Is shame social? Is it superficial? Is it a morally problematic emotion? Researchers in disciplines as different as psychology, philosophy, and anthropology have thought so. But what is the nature of shame and why are claims regarding its social nature and moral standing interesting and important? Do they tell us anything worthwhile about the value of shame and its potential legal and political applications? In this book, Julien Deonna, Raffaele Rodogno, and Fabrice Teroni propose an original philosophical account of shame aimed at answering these questions. The book begins with a detailed examination of the evidence and arguments that are taken to support what they call the two dogmas about shame: its alleged social nature and its morally dubious character. Their analysis is conducted against the backdrop of a novel account of shame and ultimately leads to the rejection of these two dogmas. On this account, shame involves a specific form of negative evaluation that the subject takes towards herself: a verdict of incapacity with regard to values to which she is attached.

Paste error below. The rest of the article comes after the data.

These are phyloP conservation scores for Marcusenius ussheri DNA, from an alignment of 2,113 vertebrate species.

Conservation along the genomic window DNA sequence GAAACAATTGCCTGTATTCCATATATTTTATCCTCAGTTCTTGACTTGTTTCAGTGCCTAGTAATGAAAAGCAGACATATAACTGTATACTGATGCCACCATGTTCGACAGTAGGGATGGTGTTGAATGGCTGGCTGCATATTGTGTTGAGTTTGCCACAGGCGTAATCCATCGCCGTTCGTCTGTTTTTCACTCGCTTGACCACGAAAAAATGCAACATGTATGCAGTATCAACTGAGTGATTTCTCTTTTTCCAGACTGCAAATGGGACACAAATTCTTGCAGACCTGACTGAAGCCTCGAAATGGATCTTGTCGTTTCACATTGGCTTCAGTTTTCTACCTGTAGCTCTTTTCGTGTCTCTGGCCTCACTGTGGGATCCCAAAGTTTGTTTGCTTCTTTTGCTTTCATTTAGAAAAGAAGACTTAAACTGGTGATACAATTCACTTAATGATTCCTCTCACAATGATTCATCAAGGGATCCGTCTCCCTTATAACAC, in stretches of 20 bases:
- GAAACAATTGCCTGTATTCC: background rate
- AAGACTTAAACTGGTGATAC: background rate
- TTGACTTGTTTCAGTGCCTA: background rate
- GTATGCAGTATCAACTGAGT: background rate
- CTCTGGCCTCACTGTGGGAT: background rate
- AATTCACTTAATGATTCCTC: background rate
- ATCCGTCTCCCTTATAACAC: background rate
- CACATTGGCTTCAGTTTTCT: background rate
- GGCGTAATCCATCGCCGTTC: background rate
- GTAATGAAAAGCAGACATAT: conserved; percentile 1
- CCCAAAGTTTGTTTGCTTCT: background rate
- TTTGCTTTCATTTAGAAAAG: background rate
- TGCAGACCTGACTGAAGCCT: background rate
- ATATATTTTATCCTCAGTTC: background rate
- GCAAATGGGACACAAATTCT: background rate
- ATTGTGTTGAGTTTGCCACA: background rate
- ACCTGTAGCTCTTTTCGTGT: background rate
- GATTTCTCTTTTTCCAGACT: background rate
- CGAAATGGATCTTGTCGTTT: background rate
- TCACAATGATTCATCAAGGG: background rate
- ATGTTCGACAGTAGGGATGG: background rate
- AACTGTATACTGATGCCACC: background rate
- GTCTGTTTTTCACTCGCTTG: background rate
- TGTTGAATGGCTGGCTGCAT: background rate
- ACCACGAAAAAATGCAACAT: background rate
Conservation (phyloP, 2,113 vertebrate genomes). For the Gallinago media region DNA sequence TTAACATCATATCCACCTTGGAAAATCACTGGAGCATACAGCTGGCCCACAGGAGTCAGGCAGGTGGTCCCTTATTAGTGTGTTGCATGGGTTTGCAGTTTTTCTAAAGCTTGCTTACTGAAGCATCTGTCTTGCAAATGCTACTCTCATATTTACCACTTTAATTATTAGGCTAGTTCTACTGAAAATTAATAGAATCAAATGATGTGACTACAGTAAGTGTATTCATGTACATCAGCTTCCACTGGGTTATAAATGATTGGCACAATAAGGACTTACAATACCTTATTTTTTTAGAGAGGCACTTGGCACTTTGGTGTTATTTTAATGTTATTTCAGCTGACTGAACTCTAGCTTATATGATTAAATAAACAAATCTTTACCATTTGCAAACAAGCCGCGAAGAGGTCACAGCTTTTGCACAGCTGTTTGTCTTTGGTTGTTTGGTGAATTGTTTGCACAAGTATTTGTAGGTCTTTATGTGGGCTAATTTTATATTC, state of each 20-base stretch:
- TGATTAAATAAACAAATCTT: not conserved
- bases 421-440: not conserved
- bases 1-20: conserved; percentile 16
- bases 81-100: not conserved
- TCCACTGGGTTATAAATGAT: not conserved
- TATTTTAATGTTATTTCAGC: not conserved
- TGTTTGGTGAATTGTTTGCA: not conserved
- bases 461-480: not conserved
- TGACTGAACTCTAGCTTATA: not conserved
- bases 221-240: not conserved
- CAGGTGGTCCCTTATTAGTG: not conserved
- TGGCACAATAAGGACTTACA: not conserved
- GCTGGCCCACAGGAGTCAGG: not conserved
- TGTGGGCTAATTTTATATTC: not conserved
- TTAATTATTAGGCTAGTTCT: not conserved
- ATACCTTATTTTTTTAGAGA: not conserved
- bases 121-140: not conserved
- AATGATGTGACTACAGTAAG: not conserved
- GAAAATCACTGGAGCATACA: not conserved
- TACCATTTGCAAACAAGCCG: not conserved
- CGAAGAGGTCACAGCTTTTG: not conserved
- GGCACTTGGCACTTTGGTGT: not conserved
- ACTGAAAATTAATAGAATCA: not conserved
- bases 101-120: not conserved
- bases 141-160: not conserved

One central virtue of the account resides in the subtle manner it clarifies the ways in which the subject's identity is at stake in shame, thus shedding light on many aspects of this complex emotion and allowing for a sophisticated understanding of its moral significance. This philosophical account of shame engages with all the current debates on shame as they are conducted within disciplines as varied as ethics, moral, experimental, developmental and evolutionary psychology, anthropology, legal studies, feminist studies, politics and public policy.